Q: Is the square of a binomial ever a binomial?

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It can be factored as the SQUARE OF A BINOMIAL

It is not possible for a perfect square to have just 2 terms.

Yes, the chi-square test can be used to test how well a binomial fits, provided the observations are independent of one another and all from the same (or identical) binomial distribution.

square of binomial

No, it is not.

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A quartic.

It can be factored as the SQUARE OF A BINOMIAL

To calculate the cube of a binomial, you can multiply the binomial with itself first (to get the square), then multiply the square with the original binomial (to get the cube). Since cubing a binomial is quite common, you can also use the formula: (a+b)3 = a3 + 3a2b + 3ab2 + b3 ... replacing "a" and "b" by the parts of your binomial, and doing the calculations (raising to the third power, for example).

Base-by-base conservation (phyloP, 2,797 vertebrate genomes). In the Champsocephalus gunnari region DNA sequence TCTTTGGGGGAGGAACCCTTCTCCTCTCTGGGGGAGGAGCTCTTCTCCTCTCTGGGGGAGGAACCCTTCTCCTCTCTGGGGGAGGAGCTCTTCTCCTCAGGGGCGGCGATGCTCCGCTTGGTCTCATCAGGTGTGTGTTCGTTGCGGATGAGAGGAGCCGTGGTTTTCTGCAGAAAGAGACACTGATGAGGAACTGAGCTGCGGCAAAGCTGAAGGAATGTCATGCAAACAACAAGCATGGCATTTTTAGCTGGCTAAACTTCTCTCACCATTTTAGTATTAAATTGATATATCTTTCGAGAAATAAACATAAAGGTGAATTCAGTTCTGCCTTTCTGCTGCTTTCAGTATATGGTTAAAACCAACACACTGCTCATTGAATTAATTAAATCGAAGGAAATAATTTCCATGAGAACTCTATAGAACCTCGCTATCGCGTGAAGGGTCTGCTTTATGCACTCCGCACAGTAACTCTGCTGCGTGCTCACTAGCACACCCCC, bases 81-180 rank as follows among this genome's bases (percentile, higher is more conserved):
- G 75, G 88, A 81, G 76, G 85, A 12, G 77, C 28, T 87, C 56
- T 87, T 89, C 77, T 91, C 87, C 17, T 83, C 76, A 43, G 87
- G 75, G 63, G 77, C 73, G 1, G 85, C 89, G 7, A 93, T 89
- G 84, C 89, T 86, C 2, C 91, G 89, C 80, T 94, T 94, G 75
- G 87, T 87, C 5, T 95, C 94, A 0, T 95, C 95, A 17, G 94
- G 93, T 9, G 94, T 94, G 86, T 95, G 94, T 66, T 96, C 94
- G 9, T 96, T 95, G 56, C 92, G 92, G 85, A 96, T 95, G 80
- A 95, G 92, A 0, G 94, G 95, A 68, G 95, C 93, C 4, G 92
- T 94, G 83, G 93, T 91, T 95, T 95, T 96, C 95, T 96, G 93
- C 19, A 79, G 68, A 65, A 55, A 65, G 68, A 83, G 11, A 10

It is not possible for a perfect square to have just 2 terms.

Yes, the chi-square test can be used to test how well a binomial fits, provided the observations are independent of one another and all from the same (or identical) binomial distribution.

square of binomial

No, it is not.

> square the 1st term >twice the product of the first and last term >square the last term

It means the same as the square of a number, namely, that the binomial is multiplied with itself.

The binomial usually has an x2 term and an x term, so we complete the square by adding a constant term. If the coefficient of x2 is not 1, we divide the binomial by that coefficient first (we can multiply the trinomial by it later). Then we divide the coefficient of x by 2 and square that. That is the constant that we need to add to get the perfect square trinomial. Then just multiply that trinomial by the original coefficient of x2.

A quartic is produced when you multiply a binomial squared. It is defined as involving the fourth and no higher power of an unknown quantity or variable.

(a^2 - b^2) = (a - b)(a + b)